Sacred gourd myths

The gourd, one of the most ancient of plants to migrate around the world from Africa, was heavily used in divination.

Outside of Africa, earliest evidence was the gourd remains found in the Spirit Cave (Thailand).

In the earliest versions of the deluge mythology(of which there are many in Asia and ISEA), the gourd has always featured as a magic fruit of salvation.

Millet and gourd are believed to be of sacred provenance from heaven  according to the beliefs of the Taketaka tribe of Taiwan (Source: Tales concerning the origin of grains in the insular areas of Eastern and Southeastern Asia by Toichi Mabuchi, 1964)

In Japan, the gourd is also associated with divinities and features in the earliest genealogical semi-mythical chronicles, the Kojiki.  The gourd is found in the names of deities in section “The Birth of the Deities” after the creation of the Japanese islands by the primordial pair Izanagi and Izanami, they were born from the deities who governed the river and sea domains:

“…next, they gave birth to the sea-deity, whose name is the deity Great-Ocean-Possessor next, they gave birth to the deity of the Water-Gates, whose name is the deity Prince-of-Swift-Autumn ; next they gave birth to his younger sister the deity Princess-of-Swift-Autumn. (Ten deities in all from the deity Great-Male-of-the-Great-Thing to the deity Princess-of-Autumn.) The names of the deities given birth to by these two deities Prince-of-Swift-Autumn and Princess-of-Swift-Autumn from their separate dominions of river and sea were: the deity Foam-Calm; next, the deity Foam-Waves; next the deity Bubble-Calm; next, the deity Bubble-Waves; next the deity Heavenly-Water-Divider; next, the deity Earthly-Water-Divider; next, the deity Heavenly-Water-Drawing-Gourd-Possessor; next, the deity Earthly-Water-Drawing-Gourd-Possessor. (Eight deities in all from the deity Foam-Prince to the deity Earthly-Water-Drawing-Gourd-Possessor.)” — The Kojiki, Chamberlain trans. at Sacred Texts

In Japan, the gourd also symbolizes “signified happiness or success to people. Their humorous shapes have also always been thought of with affection. There are thus several sayings featuring the word “hyotan”. A set of three gourds are a good luck symbol as the sound “san-byoshi sorou” in Japanese. It means a great person all-round. Also a set of six gourds is even luckier, because “mu-byou” means no sickness! Gourds also remind us of Hideyoshi Toyotomi (1537-1598), one of the most well-known historical samurai heroes. Hideyoshi’s battle ensign was a gourd motif. He would add further gourd motifs to his ensign every time he won a battle. After that, this ensign became a famous symbol of victory, the “Sennaribyoutan” which means one thousand gourds growing on a tree (see: Good luck symbol, Hyotan)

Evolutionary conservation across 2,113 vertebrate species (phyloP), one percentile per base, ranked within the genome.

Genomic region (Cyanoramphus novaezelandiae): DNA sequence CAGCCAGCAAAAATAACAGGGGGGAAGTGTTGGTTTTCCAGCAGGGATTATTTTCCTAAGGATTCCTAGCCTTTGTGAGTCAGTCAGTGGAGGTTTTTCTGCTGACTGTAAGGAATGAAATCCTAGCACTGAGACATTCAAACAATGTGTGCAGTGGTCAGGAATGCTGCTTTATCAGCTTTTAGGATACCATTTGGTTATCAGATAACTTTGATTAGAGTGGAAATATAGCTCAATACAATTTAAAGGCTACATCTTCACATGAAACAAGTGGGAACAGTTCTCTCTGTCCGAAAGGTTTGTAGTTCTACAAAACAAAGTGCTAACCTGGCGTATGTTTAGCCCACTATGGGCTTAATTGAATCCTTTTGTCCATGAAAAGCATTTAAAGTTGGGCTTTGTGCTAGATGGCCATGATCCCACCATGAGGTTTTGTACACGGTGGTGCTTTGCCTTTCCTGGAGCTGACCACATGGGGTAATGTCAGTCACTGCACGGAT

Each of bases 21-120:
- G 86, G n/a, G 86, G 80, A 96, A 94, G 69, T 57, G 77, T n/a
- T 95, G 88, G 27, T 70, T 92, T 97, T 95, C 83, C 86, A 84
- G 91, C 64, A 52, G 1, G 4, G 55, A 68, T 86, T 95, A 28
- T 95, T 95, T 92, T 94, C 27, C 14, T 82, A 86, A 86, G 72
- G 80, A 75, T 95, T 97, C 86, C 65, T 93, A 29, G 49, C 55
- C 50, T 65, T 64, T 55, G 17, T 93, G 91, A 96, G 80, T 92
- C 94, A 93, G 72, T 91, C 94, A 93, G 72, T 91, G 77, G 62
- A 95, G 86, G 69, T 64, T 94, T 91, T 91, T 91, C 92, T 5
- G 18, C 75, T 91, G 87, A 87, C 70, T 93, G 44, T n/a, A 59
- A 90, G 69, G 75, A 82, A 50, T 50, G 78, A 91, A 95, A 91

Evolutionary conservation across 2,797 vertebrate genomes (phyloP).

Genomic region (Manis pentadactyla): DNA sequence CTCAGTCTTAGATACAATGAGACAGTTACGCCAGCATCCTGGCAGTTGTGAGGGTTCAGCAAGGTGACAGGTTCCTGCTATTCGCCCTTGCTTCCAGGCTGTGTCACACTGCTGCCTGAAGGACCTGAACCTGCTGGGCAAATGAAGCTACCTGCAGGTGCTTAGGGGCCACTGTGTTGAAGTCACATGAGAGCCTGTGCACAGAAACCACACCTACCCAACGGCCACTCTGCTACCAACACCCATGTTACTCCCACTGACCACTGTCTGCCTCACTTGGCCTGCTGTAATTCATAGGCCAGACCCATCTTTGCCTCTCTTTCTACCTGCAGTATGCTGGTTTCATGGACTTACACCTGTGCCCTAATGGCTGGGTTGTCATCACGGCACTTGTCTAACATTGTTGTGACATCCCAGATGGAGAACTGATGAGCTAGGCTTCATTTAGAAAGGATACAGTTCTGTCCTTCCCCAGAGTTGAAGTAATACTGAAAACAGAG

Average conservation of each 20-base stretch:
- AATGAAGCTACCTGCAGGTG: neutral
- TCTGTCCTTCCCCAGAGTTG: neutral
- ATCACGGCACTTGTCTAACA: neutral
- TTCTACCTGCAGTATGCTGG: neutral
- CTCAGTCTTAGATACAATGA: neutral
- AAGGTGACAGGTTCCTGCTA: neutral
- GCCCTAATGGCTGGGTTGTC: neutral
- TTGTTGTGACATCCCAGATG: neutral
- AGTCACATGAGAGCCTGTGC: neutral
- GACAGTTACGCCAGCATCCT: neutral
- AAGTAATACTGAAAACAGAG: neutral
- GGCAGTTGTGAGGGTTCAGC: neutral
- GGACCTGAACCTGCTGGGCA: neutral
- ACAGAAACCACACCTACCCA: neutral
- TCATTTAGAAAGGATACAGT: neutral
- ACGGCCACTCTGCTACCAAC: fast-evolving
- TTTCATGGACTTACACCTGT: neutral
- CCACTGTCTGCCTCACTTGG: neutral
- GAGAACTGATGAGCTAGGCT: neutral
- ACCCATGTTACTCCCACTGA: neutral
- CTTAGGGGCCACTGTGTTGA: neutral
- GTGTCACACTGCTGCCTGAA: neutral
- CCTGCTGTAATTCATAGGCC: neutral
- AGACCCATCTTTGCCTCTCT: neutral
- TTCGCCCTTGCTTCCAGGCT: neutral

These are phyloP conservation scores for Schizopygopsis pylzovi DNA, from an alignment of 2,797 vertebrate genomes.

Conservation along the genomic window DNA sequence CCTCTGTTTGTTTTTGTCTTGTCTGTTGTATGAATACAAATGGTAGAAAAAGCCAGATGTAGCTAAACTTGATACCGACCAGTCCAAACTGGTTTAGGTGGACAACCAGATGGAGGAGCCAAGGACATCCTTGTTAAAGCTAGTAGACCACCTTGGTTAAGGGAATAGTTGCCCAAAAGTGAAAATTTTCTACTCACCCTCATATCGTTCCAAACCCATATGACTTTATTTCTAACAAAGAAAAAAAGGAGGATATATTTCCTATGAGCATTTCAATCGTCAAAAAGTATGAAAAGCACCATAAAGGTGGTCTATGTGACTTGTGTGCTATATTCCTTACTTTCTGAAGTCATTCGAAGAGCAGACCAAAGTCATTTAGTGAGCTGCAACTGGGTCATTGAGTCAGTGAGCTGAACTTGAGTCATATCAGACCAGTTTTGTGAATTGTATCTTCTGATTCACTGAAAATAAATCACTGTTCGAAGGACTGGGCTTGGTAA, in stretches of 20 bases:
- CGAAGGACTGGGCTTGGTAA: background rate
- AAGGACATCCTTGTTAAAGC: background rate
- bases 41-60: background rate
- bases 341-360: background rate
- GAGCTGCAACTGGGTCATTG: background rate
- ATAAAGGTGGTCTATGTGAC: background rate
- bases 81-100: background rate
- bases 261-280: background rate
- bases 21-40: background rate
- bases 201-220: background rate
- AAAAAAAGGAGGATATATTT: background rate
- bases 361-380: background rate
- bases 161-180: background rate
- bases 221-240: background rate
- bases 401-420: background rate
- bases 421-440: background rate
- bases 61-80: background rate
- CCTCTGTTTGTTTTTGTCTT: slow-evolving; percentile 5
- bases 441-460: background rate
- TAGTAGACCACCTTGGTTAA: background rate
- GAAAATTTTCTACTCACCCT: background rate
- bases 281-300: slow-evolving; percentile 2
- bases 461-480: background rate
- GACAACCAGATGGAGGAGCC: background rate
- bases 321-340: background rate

This good luck symbolism probably stemmed from Taoist beliefs – as seen in the earliest Taoist texts — according to Girardo N.J.’s Myth and Meaning in Early Taoism: The Theme of Chaos (hun-tun).

2 thoughts on “Sacred gourd myths

  1. I am an independent artist, working with gourd creation myth iconography and currently developing two web pages, and, and look forward to exploring the forking paths your site opens to my explorations. Thank you for the inspiration. Francisco.

  2. Geoffrey Tjakra says:

    When I was visiting Kyushu National Museum sometime last year, one of their exhibit was this large human size gourd shape coffin. Some of the past inhabitants of Japan used these gourd shaped coffin to contain their deceased. I think it was made from terracotta.

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